chestnut-colored


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ThesaurusAntonymsRelated WordsSynonymsLegend:
Adj.1.chestnut-colored - having the brown color of chestnuts
colored, coloured, colorful - having color or a certain color; sometimes used in combination; "colored crepe paper"; "the film was in color"; "amber-colored heads of grain"
References in classic literature ?
His big chestnut-colored beard and his long overhanging mustache are prematurely streaked with gray.
Once or twice lately, it is true, she had started, broad awake, before turning into Russell Square, and denounced herself rather sharply for being already in a groove, capable, that is, of thinking the same thoughts every morning at the same hour, so that the chestnut-colored brick of the Russell Square houses had some curious connection with her thoughts about office economy, and served also as a sign that she should get into trim for meeting Mr.
Shoshan is a slender woman with chocolate brown eyes and chestnut-colored hair that she often keeps off her shoulders, tied up in a pony tail.
The three actresses looked like they could be related, each sporting long, shiny chestnut-colored locks.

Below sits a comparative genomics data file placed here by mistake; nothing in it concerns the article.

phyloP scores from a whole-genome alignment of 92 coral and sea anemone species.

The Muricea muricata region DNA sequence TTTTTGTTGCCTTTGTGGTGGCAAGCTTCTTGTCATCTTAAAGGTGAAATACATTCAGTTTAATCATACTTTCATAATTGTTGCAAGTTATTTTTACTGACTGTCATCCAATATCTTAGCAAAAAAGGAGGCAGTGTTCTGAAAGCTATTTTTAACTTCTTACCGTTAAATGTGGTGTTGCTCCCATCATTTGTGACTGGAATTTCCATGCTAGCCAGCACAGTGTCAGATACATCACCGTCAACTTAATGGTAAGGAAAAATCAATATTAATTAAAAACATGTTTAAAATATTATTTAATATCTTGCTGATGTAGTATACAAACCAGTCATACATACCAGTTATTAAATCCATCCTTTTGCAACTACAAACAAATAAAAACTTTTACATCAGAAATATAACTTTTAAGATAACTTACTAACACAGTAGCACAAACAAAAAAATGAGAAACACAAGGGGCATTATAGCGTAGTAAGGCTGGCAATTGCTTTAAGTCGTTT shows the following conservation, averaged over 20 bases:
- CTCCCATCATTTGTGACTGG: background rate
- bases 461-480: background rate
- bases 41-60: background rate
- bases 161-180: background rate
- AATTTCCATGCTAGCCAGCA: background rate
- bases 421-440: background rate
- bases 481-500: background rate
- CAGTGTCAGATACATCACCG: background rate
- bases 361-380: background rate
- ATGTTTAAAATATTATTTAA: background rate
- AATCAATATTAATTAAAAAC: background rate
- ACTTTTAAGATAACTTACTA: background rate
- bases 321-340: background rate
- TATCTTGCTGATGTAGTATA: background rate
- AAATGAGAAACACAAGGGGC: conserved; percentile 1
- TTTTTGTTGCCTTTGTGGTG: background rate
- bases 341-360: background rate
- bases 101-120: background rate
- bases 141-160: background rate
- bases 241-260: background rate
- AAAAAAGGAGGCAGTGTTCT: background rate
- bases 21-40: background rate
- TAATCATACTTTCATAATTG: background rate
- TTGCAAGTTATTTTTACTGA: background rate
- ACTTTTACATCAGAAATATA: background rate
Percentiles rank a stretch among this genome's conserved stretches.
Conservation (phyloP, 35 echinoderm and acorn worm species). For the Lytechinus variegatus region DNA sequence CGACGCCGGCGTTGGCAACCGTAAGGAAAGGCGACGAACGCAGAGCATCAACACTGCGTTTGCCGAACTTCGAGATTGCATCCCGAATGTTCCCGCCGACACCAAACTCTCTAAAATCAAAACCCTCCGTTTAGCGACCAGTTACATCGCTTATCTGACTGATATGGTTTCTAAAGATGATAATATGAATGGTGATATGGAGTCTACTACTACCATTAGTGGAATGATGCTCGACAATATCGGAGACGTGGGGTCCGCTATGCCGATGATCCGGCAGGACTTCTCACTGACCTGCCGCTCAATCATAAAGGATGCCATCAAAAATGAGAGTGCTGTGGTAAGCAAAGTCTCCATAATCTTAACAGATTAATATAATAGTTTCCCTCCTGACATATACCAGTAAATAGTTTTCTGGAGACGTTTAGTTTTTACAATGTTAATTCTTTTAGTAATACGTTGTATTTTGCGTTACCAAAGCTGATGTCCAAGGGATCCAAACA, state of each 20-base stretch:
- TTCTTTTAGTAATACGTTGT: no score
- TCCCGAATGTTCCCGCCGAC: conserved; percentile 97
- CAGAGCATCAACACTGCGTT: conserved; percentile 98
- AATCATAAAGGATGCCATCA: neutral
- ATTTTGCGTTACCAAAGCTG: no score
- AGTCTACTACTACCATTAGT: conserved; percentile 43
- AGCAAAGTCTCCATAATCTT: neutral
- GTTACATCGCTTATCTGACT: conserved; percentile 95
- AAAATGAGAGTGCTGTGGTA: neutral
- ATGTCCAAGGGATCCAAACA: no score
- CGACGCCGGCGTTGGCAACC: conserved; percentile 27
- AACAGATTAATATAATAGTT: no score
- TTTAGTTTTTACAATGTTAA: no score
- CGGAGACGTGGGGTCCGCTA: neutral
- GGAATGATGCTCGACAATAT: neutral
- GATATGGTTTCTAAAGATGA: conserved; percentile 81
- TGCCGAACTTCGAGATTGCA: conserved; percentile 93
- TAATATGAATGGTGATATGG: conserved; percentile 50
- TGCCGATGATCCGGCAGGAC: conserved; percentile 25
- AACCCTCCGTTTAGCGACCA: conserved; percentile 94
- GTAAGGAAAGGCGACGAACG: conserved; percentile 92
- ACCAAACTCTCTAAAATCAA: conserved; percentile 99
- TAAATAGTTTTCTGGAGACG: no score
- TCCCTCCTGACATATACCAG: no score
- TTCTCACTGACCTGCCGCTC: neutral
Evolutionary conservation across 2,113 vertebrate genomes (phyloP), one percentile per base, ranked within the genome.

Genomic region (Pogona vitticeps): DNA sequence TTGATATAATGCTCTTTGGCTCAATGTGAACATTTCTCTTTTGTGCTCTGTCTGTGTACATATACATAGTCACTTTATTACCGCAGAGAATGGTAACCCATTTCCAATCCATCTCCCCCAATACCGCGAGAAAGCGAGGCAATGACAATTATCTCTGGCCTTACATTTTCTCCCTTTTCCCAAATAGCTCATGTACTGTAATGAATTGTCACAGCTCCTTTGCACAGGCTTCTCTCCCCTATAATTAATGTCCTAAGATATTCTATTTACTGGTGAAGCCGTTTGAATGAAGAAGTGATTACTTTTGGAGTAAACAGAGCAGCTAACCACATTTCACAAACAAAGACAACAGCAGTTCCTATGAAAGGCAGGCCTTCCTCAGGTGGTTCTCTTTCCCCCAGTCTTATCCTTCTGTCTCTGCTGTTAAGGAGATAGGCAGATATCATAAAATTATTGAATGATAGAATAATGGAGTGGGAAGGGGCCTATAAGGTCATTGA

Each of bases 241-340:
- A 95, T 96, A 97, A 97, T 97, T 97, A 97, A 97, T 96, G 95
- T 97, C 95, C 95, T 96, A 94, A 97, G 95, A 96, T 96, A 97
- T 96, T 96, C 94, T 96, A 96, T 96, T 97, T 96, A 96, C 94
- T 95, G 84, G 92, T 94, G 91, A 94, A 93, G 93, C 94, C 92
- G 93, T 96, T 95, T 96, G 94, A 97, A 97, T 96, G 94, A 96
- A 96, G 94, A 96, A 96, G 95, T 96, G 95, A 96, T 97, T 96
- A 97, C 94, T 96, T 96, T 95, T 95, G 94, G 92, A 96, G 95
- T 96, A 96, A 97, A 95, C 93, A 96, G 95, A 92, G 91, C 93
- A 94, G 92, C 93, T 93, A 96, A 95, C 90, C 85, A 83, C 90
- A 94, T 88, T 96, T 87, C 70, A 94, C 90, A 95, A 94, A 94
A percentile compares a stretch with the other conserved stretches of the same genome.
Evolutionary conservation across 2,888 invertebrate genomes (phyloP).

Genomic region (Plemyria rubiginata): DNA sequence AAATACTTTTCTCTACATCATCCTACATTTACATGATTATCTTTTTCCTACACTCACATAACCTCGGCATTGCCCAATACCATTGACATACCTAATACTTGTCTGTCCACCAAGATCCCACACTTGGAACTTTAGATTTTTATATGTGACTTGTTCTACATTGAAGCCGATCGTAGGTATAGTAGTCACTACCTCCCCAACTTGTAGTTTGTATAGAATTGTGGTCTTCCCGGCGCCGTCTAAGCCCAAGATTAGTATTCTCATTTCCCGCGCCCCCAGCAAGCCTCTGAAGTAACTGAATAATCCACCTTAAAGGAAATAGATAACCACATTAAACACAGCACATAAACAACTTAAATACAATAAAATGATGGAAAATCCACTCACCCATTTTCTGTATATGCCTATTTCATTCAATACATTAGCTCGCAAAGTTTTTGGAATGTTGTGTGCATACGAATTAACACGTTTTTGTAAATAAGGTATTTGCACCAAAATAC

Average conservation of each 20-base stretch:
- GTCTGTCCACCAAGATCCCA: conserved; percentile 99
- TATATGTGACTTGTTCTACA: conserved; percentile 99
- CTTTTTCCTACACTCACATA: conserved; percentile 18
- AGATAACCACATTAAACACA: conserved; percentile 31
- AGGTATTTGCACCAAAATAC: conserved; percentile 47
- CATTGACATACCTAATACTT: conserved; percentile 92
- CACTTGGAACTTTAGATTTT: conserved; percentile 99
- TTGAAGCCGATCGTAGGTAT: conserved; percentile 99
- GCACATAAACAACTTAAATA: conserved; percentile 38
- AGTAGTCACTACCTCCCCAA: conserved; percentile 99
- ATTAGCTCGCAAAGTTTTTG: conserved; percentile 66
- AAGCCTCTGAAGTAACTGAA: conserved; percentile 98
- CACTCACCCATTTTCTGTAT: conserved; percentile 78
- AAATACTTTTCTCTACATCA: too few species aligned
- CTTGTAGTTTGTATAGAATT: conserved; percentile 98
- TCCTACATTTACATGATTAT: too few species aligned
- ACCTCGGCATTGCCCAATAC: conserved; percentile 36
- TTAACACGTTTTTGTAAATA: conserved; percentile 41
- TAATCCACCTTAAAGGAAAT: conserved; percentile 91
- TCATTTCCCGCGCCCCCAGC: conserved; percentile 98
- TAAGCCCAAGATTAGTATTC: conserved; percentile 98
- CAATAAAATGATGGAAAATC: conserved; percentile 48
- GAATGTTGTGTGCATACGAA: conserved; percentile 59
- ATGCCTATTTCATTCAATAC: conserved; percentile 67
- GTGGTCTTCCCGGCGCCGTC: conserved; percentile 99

In breeding season, male ruddy ducks have a deep chestnut-colored body with a bright, light blue bill and large white cheek patch.
The 3-year-old, chestnut-colored thoroughbred I'll Have Another is turning heads and churning up interest in horseracing this year.
The former mayor sat motionless behind his desk, a big, chestnut-colored number adorned with family photos, a bottle of Purell hand sanitizer, and a copy of The Little Red Book of New York Wisdom by Former Mayor Ed Koch.
THE ENORMOUS chestnut-colored black bear's head snapped to attention as the soft, plaintive wails of a distressed, mule deer fawn wafted through the air, triggering the "on" switch in his massive brain, Ears pinned back, eyes red-rimmed, saliva streaming from his formidable jaws; the bear spun on a dime and charging behemoth and quickly raised his bow.
Drake mallards can be mistaken for hens until a closer look reveals the beginning of a green head and chestnut-colored breast.
Starring Diane Lane as Penny Chenery, proud owner of the chestnut-colored colt that broke all records to win the 1973 Triple Crown, this conventional but rousingly effective picture pulls through its occasional faltering stretches by focusing on the essentials of its incredible real-life saga, even if the details have been massaged for maximum uplift.
In one work, a magazine cutout depicting a chestnut-colored owl sits atop a pile of brown fabric; elsewhere, magazine clippings of animals are paired with nail-polish bottles or tips of colored pencils with matching hues.